## Homeschool Posts

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## This Blog is An Archive And Has Not Been Updated Since 2018

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## Monday, December 15, 2008

### Trigger Your Child's Memory with Times Tales

Is your child struggling to learn her times tables? Maybe she resists timed worksheets, gets bored with skip counting and absolutely detests oral drill? Trigger Memory Systems has developed Times Tales, a mnemonic system for learning the times tables. The system combines a flip chart with black and white picture story cards and a teacher's manual which includes full instructions, tests, and flashcards. As a member of the TOS Homschool Crew, I was given the opportunity to try out the system with my kiddos and give you my thoughts on it.

Mnemonic aids work by connecting the fact you want to remember with an unusual story that produces a vivid image in your mind. With Times Tales, you start by introducing your student to the symbols used to represent the numbers to be multiplied. Examples: the number 8 is represented by "Mrs. Snowman," the number 9 is represented by a treehouse (see the picture below), and "Mrs. Week" represents the number 7.

The next step is to introduce the first set of stories with the picture flip chart and go over them to the point where your child can tell you the story while looking at the picture with no caption. It's only at this point that you actually let on that these are multiplication problems when you show your child the special picture flashcards that show the multiplication problem using the same symbols to represent the multiplied numbers. The child then states the problem aloud, replacing the real numbers for the symbols, and gives the answer.

Trigger Memory claims that your child can learn the times tables in an hour...I was more than a little sceptical, especially given my personal experience with mnemonics devices, but imagine my shock when 8-year-old David was immediately able to tell me the answers to the flashcards! David did already understand the concepts of multiplication and division, but he did not yet know any of his times tables beyond "2x." It seemed like a miracle. So we continued with it.

The next step was to switch to the flip side of the flashcards which are just the numbers. Hmmm, he did okay with that, a little slower perhaps, but there was also the fact that he was attempting to read the picture problems through the cards (note: while the paper is thick, you can see through it, so make sure you don't hold them up to the light. My child has no problem "reading" the pictures backwards and upside down through paper). So the next day we tried the "practice test" which presents the problems in picture form and he raced through it. The next day we orally reviewed the stories and then I gave him the "test" which presents only the numbers of the problems. He could not do it. No problem, obviously this is just not the hour miracle they claim, which I did not really expect anyway. So we proceeded to do the number flashcards (no pictures) for the next 2 weeks. Keep in mind this was only Part I of the program, which presents the 3's and 4's facts for 6 to 9 (only 8 facts---the whole set covers a total of 18 facts). By the end of those 2 weeks, David still only really knew about half of the 3's and 4's facts. For the others, he was still screwing up his eyes, remembering the story and then getting the number answer from that.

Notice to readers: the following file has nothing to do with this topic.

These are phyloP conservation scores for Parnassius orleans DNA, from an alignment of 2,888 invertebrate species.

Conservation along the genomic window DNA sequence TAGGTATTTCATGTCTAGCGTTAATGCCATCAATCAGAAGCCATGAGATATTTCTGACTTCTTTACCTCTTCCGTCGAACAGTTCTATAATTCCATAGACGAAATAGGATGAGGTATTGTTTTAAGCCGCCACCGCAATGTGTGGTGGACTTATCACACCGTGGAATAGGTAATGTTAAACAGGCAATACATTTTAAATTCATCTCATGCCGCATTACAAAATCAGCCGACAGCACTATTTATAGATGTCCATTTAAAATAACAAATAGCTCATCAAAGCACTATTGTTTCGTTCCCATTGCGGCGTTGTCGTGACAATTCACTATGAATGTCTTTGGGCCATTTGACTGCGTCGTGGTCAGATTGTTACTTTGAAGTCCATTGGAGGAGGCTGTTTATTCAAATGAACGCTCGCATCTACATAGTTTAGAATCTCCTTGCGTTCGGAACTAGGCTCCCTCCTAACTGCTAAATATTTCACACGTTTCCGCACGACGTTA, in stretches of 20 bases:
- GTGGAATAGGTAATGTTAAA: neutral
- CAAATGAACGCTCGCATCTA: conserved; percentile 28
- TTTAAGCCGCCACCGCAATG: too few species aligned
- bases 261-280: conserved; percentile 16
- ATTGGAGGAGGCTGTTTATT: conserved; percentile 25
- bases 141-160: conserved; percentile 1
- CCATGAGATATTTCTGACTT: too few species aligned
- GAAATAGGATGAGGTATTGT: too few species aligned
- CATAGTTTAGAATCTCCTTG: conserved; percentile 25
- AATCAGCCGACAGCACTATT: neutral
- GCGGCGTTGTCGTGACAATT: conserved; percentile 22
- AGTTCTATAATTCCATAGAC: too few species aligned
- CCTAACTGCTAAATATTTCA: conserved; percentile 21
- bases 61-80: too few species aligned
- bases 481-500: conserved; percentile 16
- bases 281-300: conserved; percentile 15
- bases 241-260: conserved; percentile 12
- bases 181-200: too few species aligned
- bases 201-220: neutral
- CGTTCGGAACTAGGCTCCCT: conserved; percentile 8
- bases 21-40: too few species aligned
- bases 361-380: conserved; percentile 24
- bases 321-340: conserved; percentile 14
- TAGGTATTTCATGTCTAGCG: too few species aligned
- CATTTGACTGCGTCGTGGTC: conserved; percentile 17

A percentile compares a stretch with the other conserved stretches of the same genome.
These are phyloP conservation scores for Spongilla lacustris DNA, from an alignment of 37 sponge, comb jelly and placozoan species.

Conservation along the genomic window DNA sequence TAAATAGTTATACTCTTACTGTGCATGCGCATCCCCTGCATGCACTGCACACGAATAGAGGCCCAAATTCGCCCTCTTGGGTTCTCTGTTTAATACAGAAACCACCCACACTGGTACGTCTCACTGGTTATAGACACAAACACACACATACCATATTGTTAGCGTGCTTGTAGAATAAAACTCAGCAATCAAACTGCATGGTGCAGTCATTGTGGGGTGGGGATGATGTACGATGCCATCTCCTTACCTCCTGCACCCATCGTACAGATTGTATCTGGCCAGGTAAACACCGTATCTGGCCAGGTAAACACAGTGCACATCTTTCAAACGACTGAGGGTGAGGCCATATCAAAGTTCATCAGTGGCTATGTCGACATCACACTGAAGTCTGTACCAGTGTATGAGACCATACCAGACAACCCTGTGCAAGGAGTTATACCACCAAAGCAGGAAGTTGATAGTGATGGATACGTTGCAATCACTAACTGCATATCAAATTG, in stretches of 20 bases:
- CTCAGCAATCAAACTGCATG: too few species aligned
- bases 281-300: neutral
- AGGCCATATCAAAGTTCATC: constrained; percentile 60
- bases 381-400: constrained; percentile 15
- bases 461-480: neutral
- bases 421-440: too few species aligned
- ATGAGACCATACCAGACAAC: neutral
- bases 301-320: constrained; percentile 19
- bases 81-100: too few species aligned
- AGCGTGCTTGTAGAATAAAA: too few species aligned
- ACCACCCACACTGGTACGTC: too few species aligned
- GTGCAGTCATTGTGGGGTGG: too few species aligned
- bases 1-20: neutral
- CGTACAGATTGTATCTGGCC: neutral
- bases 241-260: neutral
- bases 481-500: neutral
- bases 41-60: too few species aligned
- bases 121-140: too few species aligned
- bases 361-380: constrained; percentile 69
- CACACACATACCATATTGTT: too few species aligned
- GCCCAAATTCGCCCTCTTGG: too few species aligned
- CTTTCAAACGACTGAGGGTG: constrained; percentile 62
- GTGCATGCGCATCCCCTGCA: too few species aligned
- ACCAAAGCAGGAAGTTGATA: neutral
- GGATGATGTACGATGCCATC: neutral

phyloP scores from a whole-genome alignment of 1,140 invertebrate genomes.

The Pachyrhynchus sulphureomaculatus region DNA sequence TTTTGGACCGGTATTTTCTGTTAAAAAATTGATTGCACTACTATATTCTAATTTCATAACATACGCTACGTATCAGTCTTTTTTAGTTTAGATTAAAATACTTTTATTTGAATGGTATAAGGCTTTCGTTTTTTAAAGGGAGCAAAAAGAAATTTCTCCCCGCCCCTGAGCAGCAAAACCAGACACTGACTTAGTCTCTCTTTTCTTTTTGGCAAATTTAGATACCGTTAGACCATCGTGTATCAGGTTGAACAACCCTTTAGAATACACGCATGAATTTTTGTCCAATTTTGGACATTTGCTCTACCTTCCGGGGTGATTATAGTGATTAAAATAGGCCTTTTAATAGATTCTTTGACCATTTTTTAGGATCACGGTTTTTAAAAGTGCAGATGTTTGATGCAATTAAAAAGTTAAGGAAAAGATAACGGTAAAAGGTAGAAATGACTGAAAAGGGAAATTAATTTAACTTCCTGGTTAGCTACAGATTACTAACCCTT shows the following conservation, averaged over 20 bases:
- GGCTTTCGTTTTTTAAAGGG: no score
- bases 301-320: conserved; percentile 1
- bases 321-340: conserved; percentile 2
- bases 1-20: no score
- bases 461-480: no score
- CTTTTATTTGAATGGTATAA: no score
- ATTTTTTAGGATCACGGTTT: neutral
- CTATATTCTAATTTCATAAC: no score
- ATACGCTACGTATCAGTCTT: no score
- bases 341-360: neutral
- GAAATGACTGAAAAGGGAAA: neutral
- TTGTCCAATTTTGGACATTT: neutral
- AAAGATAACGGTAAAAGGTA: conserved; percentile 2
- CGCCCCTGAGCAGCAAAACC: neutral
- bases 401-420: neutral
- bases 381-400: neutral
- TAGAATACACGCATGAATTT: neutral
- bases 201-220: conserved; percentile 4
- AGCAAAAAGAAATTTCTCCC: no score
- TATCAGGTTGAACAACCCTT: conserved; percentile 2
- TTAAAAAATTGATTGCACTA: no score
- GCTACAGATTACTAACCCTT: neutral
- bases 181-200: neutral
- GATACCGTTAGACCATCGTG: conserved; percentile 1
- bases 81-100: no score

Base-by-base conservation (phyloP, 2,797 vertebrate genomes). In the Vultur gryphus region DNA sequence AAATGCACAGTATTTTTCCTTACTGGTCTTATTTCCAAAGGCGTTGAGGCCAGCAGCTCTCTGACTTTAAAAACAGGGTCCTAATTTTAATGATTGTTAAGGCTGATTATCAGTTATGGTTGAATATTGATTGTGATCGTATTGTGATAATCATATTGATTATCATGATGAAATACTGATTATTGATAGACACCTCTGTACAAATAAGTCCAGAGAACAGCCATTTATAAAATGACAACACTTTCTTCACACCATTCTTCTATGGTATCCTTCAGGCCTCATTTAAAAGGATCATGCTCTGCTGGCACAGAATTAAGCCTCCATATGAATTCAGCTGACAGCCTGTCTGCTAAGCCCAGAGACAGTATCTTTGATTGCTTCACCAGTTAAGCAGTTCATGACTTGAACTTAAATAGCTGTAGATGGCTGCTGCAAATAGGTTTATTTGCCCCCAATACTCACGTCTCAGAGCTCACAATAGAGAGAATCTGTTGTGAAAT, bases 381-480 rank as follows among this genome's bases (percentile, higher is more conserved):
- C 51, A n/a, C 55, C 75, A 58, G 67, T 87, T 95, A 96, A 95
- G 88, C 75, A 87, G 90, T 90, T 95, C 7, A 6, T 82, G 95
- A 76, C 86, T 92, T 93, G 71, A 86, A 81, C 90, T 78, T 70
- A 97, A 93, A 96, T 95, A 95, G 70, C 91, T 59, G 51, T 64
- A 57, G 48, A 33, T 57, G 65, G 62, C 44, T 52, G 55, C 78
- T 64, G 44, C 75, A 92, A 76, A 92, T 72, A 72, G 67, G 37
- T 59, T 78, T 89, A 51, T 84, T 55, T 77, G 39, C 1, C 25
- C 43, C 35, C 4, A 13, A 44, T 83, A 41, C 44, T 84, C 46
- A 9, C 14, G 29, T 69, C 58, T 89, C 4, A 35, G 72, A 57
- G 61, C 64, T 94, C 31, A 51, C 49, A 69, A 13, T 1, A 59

We've put aside Times Tales for now, perhaps we will come back to it in the Spring as a supplement to regular drills. It is a fun program for the kiddos, even Mary was doing pretty well learning the stories, but the mnemonic approach doesn't seem to work very well as a stand alone for this family. I envision incorporating this as one activity of many to reinforce the times facts. Maybe when your child has had it with drills this could be a breath of fresh air and for a child who's is having particular difficulty mastering the times tables, sometimes all that is required is a slightly differently approach to "get it."

Times Tales Deluxe is available from Trigger Memory Systems for \$29.95. It is also available from the Old Schoolhouse Store.

Also from Trigger Memory Systems: Clean 'n' Flip Charts. Maybe my house isn't the only one out that there has become a black hole for losing stuff? Or maybe Mom could use some help with the actual cleaning? Trigger has put together 3 flip charts for the kiddos, available either as a set or individually: Bedroom Cleaning for Kids, Zone Cleaning for Kids, and Laundry for Kids.

The Laundry and Bedroom Cleaning charts are printed on heavy, colorful paper and give step by step instructions for completing the task. Each page is one step complete with pictures even younger children can follow. Complete a step, then flip the page for the next step. Each of these is available for \$7.95 from Trigger.

The Zone Cleaning chart is a little different. It's laminated and comes with a dry-erase marker. The chart divides the house into zones (kitchen, bathroom and living room) and gives you places for assigning particular zones to particular kiddos. Like the other charts, there are step-by-step instructions complete with pictures, but there's also little boxes for checking off the jobs and slots for filling in times completed. The Zone Cleaning Chart is available for \$17.95 from Trigger.

Or get the the complete 3 chart set for \$29.95. The flip charts are also available from The Old Schoolhouse Store.

Interested in reading reviews by other homeschoolers for these products? Click on the banner below: